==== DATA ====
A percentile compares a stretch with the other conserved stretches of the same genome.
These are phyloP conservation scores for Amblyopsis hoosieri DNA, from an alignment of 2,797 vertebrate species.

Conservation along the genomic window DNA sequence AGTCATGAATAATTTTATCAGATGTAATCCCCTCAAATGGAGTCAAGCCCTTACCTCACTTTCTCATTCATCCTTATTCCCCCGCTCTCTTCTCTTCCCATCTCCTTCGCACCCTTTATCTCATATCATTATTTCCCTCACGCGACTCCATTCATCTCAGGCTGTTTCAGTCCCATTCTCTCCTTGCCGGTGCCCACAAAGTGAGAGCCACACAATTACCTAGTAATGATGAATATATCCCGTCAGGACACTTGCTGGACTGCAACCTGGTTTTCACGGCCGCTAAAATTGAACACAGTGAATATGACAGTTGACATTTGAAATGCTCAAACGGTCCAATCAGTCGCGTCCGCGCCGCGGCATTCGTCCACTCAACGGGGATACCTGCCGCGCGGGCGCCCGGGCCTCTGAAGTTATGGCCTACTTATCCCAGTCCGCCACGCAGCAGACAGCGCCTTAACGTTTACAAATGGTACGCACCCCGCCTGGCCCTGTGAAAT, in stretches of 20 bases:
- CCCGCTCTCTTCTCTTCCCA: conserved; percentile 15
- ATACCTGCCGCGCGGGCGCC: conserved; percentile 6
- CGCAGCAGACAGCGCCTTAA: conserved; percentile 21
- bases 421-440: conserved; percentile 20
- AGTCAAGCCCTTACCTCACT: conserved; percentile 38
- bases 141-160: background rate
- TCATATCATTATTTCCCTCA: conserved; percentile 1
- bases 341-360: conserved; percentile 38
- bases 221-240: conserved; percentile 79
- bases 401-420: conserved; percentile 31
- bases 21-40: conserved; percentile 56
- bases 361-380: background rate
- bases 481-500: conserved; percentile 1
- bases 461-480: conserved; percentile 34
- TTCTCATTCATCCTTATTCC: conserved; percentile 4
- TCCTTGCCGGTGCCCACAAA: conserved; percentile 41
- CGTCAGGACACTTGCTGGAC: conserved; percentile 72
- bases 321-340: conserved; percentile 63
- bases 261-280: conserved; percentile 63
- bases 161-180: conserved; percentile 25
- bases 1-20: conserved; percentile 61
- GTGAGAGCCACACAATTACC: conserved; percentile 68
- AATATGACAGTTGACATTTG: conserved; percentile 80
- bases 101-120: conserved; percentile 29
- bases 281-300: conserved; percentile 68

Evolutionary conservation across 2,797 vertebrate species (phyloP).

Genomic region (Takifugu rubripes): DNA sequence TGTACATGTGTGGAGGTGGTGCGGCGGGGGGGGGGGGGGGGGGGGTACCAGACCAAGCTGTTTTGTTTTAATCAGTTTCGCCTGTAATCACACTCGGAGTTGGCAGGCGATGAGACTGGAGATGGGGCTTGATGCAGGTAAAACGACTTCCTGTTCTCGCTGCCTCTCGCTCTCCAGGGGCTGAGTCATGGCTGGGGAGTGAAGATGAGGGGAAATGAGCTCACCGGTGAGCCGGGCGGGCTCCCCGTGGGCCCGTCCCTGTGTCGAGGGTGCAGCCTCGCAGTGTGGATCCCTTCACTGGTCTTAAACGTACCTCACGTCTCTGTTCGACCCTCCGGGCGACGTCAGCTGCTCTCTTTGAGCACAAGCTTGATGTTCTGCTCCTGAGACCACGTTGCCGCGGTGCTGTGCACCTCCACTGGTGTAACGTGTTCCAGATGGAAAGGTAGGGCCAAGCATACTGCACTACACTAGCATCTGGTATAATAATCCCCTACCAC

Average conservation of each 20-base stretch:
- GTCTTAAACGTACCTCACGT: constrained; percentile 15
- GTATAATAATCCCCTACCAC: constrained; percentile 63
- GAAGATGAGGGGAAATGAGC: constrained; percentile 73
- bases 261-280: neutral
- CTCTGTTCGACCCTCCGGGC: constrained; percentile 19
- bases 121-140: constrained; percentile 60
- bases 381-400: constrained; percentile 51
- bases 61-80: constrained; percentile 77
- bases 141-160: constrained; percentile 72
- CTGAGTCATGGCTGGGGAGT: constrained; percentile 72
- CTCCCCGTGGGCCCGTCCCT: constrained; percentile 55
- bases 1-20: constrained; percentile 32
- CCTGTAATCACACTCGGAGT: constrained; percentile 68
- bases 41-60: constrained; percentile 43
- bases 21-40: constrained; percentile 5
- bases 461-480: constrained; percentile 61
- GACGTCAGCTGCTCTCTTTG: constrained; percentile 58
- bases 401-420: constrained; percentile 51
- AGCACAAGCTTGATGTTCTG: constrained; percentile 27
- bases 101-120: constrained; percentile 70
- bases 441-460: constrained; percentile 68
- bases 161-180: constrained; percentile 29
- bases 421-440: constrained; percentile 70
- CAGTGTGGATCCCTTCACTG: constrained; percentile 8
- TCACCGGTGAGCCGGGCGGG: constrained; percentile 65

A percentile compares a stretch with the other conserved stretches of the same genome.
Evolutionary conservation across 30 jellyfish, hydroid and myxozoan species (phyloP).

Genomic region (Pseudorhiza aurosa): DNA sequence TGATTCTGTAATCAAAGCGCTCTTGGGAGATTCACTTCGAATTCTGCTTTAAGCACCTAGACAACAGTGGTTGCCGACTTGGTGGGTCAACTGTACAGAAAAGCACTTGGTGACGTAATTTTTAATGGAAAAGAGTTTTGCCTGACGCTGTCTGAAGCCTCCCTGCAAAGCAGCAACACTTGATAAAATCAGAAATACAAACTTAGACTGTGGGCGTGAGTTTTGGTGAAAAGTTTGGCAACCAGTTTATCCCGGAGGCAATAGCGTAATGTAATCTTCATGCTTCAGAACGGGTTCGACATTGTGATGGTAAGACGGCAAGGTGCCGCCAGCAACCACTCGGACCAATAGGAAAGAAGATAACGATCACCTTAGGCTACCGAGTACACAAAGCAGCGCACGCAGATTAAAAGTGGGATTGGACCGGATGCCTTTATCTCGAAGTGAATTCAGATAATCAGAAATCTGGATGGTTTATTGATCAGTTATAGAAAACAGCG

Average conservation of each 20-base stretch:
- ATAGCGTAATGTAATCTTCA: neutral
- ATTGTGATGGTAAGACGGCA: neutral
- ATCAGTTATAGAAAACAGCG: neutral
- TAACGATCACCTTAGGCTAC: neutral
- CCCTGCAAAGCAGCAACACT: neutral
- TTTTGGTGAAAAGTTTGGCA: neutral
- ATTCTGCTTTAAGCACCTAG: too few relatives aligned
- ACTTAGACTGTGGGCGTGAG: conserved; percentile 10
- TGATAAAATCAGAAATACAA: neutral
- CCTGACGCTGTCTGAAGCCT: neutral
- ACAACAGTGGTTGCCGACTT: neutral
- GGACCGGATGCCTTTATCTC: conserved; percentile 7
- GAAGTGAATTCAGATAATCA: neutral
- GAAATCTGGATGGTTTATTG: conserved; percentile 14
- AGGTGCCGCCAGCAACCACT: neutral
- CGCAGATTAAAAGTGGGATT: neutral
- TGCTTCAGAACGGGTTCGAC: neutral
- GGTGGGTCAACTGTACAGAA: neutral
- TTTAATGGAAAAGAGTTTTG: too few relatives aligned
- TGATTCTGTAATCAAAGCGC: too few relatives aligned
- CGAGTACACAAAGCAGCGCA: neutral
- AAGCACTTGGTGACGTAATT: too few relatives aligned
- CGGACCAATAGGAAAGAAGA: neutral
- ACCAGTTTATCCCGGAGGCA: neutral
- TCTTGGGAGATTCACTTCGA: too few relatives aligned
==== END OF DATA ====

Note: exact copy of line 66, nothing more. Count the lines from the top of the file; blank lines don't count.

- TTTTGGTGAAAAGTTTGGCA: neutral